If either the intermodulation distortion is reduced to below the predetermined distortion or if the maximum downward steps have been taken, then a holding loop is entered at step 60 to maintain the RF passband at its present downward shift until either the intermodulation distortion level or the desired signal level are no longer acceptable. As long as the intermodulation distortion and desired level are satisfactory, then a continuous loop is executed in step 60 which may include a delay or the if desired. When either the desired level level of intermodulation distortion is no longer satisfactory, a check is made in step 62 for determining whether the maximum downward steps have been taken. If not, then a return is made to step 55 for further downward shifting of the RF passband in an attempt to eliminate the intermodulation distortion.

If the downward shifting has already been performed to its maximum downward position, then upward shifting of the RF passband is begun in step 63 which also includes a delay of about 50 microseconds to allow the radio circuits to stabilize at the new setting of the RF passband. Upward shifting of the RF passband in step 63 can also follow from steps 56 and 57 in the event that a downward shift of the RF passband either caused the desired level to fall below the predetermined level or failed to reduce to intermodulation distortion. In step 64, the desired level is checked against the predetermined level and a reduction in intermodulation distortion is tested for in step 65. A negative result in either step 64 or 65 results in a return to step 55 for downward shifting of the passband. If intermodulation distortion was improved by the upward shifting of the passband, then a check is made in step 66 to determine if intermodulation distortion was reduced to below the predetermined distortion level. If it was, then a holding and checking loop is entered in step 68; otherwise, a check is made in step 67 to determine whether the maximum upward steps have been taken. If the maximum steps have been taken in the upward direction, then the holding loop is entered at step 68; otherwise, a return is made to step 63 for further upward shifting of the passband.

When the holding loop test in step 68 determines that the present positioning of the RF passband is no longer providing a satisfactory result, then a check is made in step 70 to determine whether the maximum upward steps have been taken. If not, then a return is made to step 63 for further upward shifting of the passband; otherwise, the method returns to step 55 for downward shifting of the passband.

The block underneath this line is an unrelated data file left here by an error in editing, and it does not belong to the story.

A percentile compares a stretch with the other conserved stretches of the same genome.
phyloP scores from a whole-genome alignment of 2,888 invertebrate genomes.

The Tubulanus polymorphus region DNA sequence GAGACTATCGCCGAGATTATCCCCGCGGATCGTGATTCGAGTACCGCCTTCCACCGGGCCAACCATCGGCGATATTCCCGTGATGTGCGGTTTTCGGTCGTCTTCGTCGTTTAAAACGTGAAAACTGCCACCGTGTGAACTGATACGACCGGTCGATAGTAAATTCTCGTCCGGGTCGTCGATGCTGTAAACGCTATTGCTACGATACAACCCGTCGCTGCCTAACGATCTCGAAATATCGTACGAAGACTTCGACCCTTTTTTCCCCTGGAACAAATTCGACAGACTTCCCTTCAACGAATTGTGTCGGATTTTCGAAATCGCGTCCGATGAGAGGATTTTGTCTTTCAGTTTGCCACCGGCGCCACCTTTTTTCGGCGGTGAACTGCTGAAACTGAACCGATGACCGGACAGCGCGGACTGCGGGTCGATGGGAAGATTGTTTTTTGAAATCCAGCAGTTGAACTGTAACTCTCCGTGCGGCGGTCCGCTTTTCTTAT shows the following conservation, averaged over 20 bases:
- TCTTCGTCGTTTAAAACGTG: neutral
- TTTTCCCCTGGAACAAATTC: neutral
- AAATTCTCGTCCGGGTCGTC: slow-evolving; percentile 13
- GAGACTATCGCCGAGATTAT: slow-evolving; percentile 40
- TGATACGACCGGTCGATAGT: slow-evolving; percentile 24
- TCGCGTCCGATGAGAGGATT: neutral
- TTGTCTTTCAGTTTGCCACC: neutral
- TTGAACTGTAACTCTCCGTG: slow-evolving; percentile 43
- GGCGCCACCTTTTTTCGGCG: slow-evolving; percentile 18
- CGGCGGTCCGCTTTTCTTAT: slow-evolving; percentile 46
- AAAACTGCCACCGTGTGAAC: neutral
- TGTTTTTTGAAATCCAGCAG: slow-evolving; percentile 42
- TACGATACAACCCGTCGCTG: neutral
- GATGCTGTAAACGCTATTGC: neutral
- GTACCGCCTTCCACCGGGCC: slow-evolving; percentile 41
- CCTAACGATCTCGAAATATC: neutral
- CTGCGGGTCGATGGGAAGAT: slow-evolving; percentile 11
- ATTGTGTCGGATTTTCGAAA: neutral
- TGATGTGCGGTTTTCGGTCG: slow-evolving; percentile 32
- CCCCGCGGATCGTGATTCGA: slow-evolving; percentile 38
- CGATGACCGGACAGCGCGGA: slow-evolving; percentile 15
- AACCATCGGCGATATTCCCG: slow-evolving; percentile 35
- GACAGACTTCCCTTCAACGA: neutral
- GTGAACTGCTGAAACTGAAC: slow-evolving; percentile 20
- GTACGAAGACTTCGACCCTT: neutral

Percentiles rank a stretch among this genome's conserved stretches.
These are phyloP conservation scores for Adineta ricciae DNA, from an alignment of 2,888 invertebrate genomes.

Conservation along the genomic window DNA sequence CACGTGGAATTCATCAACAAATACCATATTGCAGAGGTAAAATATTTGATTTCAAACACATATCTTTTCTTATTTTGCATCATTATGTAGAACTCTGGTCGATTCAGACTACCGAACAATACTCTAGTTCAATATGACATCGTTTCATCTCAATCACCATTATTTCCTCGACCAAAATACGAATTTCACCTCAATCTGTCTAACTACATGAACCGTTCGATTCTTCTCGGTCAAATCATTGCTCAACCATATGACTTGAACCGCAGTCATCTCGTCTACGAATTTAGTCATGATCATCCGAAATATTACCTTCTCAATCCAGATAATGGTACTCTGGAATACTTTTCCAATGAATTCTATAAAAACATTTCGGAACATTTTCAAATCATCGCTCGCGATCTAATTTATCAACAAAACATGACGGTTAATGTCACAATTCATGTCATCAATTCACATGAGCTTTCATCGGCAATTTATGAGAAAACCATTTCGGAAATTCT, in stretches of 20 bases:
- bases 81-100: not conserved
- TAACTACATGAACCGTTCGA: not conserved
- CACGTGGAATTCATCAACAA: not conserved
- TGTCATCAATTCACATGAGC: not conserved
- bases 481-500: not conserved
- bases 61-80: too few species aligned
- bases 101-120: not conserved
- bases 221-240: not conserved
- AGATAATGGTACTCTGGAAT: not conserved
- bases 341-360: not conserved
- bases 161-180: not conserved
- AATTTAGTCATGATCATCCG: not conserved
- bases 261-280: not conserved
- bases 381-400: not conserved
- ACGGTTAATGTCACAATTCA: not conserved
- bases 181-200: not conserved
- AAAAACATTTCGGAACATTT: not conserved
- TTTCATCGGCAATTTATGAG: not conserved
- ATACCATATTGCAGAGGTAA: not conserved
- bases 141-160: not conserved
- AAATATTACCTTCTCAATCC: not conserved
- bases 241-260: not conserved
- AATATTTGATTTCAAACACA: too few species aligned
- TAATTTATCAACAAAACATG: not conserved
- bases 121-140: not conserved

It is possible that oscillation between upward and downward shifting of the passband may occur under certain conditions. So that any oscillations will not result in audible effects which would be noticed by a listener, it is preferable that the shifting of the passband occur at a rate higher than would be audible to the human ear. Thus, the method should be executed at a speed sufficient to cause the stepping of the RF passband to occur at a rate of about 20 kHz or higher, i.e., there should be no more than 50 microseconds between steps.

According to the method in FIG. 7, if shifting of the RF passband reduces intermodulation distortion, then the passband will, through trial and error, be located at an optimum position where such distortion is either eliminated or reduced to its maximum possible extent without causing the desired level to be reduced to an unacceptable level. When a radio receiver is retuned to a new desired channel, then the method is repeated beginning at step 50.

While preferred embodiments of the invention have been shown and described herein, it will be understood that such embodiments are provided by way of example only. Numerous variations, changes, and substitutions will occur to those skilled in the art without departing from the spirit of the invention. Accordingly, it is intended that the appended claims cover all such variations as fall within the spirit and scope of the invention.

Patent Citations
Cited PatentFiling datePublication dateApplicantTitle
US2923814 *Jul 18, 1956Feb 2, 1960C G S Lab IncStatic elimination system
US2998517 *Mar 11, 1960Aug 29, 1961Collins Radio CoVariable bandwidth and center frequency receiving scheme
US4267596 *Mar 30, 1978May 12, 1981Raytheon CompanyDigital memory system
US4355414 *Sep 17, 1980Oct 19, 1982Hitachi, Ltd.Automatic gain control system
US4388731 *Jul 1, 1981Jun 14, 1983Rockwell International CorporationReceiver with squelch for offset carrier environment